Others suggest that charter schools get good results because they kick out the bad apples. But Brooke has one of the lowest attrition rates in the city.”

After reading this I took a look at the attrition at Brook. It turns out that the class that graduated 8th grade in 2015 started out in 5th grade with 47 students, and ended up with only 24 students remaining to enter 8th grade. That's an attrition rate of 49%. One half of the class disappeared, and they did not go off to exam school - because that attrition, students leaving over the summer, would have shown up in the DESE attrition statistics.

One way the charter schools get the students that they don't want to keep, to leave, is by suspending them, over and over, until the students and parents decide they simply can't go on like this. A good example of this practice is Roxbury Preparatory charter school, a school our new US Secretary of Education, John King, co-founded. Roxbury Prep isn't the worst in suspending students in the Boston charter sector - but John King is the one that set the standard on how to achieve what, at first glance, appears to be a great school.

The average suspension rate for students in the Commonwealth of Massachusetts over the last twelve years is 5.9%. John King's Roxbury Prep's suspension rate average over the last twelve years is not twice that, it's not even five times that, it's nearly ten times that, at 54.2%.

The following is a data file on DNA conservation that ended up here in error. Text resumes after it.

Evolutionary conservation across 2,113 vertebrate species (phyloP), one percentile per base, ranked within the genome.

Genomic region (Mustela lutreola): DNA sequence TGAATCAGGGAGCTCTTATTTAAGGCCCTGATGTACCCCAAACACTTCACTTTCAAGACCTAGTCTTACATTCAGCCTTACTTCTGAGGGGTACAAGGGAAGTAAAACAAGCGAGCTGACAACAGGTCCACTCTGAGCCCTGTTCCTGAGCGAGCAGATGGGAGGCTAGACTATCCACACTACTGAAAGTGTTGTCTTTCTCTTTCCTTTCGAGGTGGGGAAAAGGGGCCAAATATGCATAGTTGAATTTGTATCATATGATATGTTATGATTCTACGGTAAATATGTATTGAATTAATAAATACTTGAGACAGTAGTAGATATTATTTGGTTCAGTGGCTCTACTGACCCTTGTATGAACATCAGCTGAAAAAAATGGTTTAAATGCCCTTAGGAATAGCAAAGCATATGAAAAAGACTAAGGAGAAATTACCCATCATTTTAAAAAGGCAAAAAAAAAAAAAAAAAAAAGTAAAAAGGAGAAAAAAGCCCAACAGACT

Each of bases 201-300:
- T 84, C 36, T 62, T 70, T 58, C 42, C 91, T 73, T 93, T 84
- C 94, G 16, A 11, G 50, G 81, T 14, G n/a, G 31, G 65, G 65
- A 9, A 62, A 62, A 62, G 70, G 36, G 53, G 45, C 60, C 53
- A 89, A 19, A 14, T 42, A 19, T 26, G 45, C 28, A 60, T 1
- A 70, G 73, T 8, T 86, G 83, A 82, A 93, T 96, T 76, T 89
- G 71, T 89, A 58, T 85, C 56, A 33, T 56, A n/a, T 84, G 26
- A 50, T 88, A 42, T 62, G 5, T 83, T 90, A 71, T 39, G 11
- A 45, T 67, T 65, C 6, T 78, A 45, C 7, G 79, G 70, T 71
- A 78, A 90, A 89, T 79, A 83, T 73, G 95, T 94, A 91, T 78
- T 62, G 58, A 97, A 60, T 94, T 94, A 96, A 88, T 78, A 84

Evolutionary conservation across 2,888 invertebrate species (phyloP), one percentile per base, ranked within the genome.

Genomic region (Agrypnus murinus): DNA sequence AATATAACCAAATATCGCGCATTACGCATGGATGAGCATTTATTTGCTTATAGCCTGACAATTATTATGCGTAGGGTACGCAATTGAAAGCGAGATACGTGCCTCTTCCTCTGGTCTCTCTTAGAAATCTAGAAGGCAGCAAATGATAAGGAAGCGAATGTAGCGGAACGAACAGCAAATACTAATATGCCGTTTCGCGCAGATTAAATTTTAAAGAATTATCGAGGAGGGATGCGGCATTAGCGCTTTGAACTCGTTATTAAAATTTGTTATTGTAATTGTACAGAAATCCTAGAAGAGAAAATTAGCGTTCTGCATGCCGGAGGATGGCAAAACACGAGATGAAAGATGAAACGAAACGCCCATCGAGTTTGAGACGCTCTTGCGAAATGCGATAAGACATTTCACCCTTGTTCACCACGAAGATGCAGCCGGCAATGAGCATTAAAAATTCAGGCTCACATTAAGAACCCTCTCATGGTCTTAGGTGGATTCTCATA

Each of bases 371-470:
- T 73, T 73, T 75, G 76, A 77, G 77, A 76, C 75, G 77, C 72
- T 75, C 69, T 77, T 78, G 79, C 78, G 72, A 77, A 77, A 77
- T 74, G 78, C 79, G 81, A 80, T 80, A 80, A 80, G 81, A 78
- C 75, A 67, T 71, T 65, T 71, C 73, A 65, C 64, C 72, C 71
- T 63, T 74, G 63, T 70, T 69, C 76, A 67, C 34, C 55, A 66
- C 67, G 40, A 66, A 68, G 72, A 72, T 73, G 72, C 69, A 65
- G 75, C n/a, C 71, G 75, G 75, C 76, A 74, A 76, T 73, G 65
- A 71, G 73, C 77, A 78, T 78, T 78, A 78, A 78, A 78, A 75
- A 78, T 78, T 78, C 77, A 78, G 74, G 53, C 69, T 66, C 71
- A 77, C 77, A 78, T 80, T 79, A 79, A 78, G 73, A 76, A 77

The average attrition rate at Roxbury Prep, for nine cohorts, starting with the cohort that graduated in 2006 and ending with the cohort that graduated in 2014, is perfectly on track with the Boston charter high school's yearly attrition average of 13.5% - and comes in at 13.3% - per year.

My family made the choice to send my daughter to a BPS school. I'm not sure any of what's going on with charter schools in Massachusetts would have come onto my radar if it weren't directly effecting my daughter and her schools funding.

Boston Public Schools is now sending $122 million a year to charter schools. That averages out to $953,000 for each and every one of the 128 BPS schools. The loss of 6-12 children from my daughters small school to charter schools each year results in a loss of funding of around $132,000 for BPS. The students we never get, that ones that went to charter schools in the first place, probably adds up to about twice that. This impacts our school to the degree that, in order to keep instructors in the classroom, all parts of our schools budget that can be slashed, have been. It's to the point where our teachers have posted on Donors Choose - asking for pencils.

I'm here today to ask you to stop what's happening here. I'm here today to ask you to let any bill that proposes to lift the cap on the number of charter schools in Massachusetts - die on the vine. I'm asking you to sponsor and advance bill S.326, calling for an investigation of, and a moratorium on, Commonwealth Charter Schools in Massachusetts.

I'm hoping that what's going on here can be exposed, and that the people that are responsible for this fraud will be punished.

Thank you for your service, and for allowing me to speak today.